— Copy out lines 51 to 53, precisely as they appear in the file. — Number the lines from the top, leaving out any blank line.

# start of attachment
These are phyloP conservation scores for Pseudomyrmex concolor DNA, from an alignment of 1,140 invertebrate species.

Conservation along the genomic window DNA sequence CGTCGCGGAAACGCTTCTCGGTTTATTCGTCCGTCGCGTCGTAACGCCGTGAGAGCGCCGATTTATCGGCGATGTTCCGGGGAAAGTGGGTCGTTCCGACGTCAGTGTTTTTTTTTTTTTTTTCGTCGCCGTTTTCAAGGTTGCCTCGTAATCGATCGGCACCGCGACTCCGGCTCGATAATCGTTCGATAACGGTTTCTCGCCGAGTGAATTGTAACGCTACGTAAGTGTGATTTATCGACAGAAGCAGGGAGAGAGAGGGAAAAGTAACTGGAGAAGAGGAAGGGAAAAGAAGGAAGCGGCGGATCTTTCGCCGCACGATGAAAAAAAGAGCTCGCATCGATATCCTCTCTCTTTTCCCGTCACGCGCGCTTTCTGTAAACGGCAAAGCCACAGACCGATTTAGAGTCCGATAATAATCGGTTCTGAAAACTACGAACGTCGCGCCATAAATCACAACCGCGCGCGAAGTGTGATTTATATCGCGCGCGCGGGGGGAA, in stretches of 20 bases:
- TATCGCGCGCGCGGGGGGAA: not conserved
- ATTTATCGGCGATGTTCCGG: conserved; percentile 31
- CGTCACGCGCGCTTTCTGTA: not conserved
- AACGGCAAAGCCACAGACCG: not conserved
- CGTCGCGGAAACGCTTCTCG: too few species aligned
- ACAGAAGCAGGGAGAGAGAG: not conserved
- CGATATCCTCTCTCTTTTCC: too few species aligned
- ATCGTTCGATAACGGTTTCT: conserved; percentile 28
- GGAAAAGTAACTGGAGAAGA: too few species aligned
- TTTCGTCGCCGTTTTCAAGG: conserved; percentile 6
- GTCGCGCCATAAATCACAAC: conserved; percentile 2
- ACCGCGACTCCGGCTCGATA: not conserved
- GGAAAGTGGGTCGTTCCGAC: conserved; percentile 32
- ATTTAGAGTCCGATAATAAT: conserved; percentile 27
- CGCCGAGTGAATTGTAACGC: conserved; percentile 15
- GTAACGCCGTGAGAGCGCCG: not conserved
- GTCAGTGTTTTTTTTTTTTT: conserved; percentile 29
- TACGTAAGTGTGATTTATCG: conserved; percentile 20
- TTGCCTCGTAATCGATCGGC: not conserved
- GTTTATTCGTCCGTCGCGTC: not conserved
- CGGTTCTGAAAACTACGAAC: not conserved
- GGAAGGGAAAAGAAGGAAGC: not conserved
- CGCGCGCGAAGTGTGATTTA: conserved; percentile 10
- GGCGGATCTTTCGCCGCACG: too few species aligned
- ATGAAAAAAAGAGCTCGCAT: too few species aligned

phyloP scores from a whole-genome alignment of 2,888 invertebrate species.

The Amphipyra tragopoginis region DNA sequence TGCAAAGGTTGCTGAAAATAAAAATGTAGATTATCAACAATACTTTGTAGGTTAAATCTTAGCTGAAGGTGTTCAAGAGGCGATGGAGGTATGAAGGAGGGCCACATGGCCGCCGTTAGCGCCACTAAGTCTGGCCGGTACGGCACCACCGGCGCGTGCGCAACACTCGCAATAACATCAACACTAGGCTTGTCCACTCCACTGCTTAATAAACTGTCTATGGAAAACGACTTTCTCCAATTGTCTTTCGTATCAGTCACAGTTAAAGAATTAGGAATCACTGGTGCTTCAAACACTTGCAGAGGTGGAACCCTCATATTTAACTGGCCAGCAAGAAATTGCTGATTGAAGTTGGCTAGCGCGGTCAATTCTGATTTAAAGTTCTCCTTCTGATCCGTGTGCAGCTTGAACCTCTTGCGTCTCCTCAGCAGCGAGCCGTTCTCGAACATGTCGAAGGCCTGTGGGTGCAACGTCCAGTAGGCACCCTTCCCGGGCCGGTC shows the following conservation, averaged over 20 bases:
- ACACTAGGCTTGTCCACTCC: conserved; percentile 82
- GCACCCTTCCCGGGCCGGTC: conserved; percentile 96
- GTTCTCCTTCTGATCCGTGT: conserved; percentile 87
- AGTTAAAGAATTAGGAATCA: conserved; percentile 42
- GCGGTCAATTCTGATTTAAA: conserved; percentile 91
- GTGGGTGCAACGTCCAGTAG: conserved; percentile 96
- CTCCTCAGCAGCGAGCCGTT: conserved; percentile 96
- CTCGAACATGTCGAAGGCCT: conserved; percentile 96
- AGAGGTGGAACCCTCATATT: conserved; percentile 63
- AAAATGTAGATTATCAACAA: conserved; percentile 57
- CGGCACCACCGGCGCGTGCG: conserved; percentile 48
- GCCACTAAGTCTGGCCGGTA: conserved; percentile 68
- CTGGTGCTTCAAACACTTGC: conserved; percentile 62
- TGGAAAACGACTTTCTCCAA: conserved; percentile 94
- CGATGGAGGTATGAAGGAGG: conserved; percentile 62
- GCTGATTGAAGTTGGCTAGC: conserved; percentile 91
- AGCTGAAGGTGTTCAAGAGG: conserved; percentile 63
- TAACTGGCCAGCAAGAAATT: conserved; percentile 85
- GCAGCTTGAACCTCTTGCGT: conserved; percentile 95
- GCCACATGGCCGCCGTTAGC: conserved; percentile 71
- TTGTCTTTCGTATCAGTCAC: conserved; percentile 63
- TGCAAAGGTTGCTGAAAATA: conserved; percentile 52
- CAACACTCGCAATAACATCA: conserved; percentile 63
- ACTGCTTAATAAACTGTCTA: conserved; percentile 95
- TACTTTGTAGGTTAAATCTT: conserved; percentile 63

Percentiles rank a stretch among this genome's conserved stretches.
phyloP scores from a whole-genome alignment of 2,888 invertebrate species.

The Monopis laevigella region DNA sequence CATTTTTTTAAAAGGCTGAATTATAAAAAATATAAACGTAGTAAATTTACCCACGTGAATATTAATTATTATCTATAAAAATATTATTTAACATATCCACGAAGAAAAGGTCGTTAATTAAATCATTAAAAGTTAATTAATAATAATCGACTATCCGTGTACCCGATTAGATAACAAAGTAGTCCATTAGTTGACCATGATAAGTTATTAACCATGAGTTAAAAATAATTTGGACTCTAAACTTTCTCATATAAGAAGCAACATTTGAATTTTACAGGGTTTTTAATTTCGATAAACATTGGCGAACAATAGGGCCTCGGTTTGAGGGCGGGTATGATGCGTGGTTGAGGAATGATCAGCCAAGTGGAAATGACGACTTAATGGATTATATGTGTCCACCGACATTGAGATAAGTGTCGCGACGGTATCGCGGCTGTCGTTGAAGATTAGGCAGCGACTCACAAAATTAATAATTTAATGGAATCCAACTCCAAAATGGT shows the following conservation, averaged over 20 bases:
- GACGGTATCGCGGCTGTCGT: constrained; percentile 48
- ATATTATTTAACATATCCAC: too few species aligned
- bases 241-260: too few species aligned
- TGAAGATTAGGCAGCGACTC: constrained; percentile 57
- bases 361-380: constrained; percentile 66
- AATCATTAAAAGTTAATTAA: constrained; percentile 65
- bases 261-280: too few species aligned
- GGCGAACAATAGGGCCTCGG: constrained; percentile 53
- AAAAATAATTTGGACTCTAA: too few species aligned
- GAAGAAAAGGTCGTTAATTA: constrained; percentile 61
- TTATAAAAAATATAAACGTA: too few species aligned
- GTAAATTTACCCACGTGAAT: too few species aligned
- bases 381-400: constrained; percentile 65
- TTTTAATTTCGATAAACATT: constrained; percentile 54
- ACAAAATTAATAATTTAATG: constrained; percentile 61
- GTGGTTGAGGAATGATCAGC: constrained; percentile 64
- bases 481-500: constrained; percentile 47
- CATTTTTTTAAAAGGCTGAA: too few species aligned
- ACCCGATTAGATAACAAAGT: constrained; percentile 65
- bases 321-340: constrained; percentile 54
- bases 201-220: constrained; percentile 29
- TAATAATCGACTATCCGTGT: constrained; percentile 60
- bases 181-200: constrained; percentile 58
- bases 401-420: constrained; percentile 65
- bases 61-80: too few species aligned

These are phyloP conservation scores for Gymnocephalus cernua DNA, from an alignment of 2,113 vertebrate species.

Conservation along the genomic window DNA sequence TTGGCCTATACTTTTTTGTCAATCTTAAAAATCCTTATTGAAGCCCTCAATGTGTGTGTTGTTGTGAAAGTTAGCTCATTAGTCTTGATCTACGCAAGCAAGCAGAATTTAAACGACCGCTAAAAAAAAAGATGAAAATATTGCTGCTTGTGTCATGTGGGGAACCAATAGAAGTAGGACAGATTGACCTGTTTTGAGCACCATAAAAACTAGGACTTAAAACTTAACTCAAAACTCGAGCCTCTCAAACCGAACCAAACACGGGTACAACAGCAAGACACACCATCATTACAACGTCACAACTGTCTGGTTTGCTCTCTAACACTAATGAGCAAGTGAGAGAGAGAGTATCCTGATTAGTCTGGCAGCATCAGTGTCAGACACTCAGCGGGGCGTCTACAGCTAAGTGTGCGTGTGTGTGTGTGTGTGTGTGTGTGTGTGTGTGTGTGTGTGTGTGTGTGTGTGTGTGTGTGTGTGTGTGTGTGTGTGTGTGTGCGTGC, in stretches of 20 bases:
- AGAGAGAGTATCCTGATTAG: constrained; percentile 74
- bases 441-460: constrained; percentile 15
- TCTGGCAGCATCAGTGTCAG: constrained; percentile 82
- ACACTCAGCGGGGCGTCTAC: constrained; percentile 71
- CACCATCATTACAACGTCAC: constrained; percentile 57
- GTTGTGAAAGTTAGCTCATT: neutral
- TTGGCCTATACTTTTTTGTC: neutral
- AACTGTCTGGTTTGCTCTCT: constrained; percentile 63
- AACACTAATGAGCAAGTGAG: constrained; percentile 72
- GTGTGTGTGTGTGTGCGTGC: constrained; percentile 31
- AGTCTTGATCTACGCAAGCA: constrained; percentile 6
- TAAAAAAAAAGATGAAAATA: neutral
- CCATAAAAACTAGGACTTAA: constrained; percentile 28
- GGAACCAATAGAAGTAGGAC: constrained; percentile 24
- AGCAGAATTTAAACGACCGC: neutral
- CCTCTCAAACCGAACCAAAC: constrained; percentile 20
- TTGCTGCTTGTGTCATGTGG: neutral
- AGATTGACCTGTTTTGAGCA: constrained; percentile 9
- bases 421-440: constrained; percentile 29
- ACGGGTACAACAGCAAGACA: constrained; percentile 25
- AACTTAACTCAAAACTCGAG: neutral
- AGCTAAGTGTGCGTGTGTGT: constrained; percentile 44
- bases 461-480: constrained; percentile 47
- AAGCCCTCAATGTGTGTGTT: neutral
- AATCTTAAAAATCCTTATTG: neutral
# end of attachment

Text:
- TGCAAAGGTTGCTGAAAATA: conserved; percentile 52
- CAACACTCGCAATAACATCA: conserved; percentile 63
- ACTGCTTAATAAACTGTCTA: conserved; percentile 95